SOURCE: Clinical Neurophysiology. 140:98-109, 2022 Aug.
AUTHORS: Chowdhury NS; Rogasch NC; Chiang AKI; Millard SK; Skippen P; Chang WJ; Bilska K; Si E; Seminowicz DA; Schabrun SM
OBJECTIVE: It remains unclear to what extent Transcranial Magnetic Stimulation-evoked potentials (TEPs) reflect sensory (auditory and somatosensory) potentials as opposed to cortical excitability. The present study aimed to determine; a) the extent to which sensory potentials contaminate TEPs using a spatially-matched sham condition, and b) whether sensory potentials reflect auditory or somatosensory potentials alone, or a combination of the two.
METHODS: Twenty healthy participants received active or sham stimulation, with the latter consisting a sham coil click combined with scalp electrical stimulation. Two additional conditions i) electrical stimulation and ii) auditory stimulation alone, were included in a subset of 13 participants.
RESULTS: Signals from active and sham stimulation were correlated in spatial and temporal domains > 55 ms post-stimulation. Relative to auditory or electrical stimulation alone, sham stimulation resulted in a) larger potentials, b) stronger correlations with active stimulation and c) a signal that was not a linear sum of electrical and auditory stimulation alone.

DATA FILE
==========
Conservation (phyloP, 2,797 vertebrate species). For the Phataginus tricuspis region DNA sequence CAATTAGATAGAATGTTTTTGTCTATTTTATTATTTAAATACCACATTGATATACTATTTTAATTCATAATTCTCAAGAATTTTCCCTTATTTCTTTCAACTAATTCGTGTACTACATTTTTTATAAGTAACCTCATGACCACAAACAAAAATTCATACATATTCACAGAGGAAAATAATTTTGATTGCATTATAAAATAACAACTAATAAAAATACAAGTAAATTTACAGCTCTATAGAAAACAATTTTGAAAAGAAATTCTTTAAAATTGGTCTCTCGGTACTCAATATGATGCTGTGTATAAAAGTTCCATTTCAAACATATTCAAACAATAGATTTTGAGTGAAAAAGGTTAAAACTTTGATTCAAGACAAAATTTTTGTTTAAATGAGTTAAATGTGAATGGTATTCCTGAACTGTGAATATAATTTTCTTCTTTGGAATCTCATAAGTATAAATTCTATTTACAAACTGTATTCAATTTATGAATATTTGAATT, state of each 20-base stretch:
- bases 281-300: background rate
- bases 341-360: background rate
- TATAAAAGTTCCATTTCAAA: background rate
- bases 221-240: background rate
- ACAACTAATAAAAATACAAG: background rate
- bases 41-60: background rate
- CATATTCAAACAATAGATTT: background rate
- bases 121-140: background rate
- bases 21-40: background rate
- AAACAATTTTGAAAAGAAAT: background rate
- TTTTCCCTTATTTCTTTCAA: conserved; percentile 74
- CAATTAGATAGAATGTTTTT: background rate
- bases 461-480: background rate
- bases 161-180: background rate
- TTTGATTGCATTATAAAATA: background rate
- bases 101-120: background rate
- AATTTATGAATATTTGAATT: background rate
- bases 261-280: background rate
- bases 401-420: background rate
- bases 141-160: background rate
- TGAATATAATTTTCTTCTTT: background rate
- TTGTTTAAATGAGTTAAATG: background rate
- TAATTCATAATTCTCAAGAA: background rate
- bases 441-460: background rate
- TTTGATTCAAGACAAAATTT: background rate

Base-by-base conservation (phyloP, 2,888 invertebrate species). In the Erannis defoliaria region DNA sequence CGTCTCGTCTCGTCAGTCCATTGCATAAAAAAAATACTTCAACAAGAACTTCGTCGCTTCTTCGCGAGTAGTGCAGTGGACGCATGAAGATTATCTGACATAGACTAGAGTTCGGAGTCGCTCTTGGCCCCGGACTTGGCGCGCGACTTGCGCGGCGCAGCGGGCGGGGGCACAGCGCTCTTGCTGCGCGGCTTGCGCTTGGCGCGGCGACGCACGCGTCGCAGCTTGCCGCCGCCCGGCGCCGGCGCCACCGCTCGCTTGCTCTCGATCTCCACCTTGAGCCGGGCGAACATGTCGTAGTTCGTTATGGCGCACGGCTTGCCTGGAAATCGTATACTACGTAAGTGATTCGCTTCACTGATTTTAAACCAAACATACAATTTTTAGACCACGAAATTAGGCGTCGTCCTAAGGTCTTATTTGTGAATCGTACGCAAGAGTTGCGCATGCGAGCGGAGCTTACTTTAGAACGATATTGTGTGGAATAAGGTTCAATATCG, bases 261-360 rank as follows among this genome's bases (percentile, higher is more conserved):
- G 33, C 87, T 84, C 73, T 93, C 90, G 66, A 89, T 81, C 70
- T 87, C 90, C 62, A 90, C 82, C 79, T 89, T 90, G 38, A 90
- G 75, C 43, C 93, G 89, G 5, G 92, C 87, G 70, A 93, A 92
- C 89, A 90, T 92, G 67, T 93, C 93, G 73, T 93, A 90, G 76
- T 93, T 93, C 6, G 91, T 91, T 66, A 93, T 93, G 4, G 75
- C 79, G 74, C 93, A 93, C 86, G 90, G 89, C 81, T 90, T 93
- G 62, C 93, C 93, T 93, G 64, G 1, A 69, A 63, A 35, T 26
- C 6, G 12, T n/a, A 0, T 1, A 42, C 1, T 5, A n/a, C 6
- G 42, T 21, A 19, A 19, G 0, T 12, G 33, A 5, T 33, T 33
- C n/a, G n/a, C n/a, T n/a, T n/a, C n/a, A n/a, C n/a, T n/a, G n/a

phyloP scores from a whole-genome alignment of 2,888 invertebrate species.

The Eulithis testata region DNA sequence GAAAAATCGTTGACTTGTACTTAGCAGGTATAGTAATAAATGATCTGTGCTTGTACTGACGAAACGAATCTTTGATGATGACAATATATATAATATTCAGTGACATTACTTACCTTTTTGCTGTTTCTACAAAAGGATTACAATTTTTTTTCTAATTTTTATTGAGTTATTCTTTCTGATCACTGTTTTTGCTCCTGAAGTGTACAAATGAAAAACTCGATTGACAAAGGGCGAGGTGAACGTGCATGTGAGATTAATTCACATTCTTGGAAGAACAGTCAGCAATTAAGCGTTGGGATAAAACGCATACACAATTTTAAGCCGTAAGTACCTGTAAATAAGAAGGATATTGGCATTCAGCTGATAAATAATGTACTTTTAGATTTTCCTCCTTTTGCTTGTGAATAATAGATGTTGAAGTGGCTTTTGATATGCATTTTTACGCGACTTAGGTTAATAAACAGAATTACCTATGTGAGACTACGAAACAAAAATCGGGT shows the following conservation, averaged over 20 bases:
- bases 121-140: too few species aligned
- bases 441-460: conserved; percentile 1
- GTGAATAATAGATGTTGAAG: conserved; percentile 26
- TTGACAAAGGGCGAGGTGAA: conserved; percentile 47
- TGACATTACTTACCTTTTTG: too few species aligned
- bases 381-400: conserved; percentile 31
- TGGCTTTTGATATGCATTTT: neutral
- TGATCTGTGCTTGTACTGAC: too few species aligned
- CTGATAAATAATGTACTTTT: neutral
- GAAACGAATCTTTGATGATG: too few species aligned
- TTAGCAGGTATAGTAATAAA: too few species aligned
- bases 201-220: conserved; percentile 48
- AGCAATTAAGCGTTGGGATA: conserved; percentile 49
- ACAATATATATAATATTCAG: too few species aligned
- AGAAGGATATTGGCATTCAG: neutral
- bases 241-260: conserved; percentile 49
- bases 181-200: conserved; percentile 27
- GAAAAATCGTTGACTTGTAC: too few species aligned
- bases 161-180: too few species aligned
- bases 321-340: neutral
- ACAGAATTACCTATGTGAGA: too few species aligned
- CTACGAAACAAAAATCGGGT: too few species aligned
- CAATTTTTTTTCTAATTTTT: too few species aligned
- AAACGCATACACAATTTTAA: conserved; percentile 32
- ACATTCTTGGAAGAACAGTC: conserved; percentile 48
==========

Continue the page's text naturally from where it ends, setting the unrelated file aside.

CONCLUSIONS: Sensory potentials can confound interpretations of TEPs at timepoints > 55 ms post-stimulation. Furthermore, TEP contamination cannot be explained by auditory or somatosensory potentials alone, but instead reflects a non-linear interaction between both.
SIGNIFICANCE: Future studies may benefit from controlling for sensory contamination using spatially-matched sham conditions, and which consist of combined auditory and somatosensory stimulation.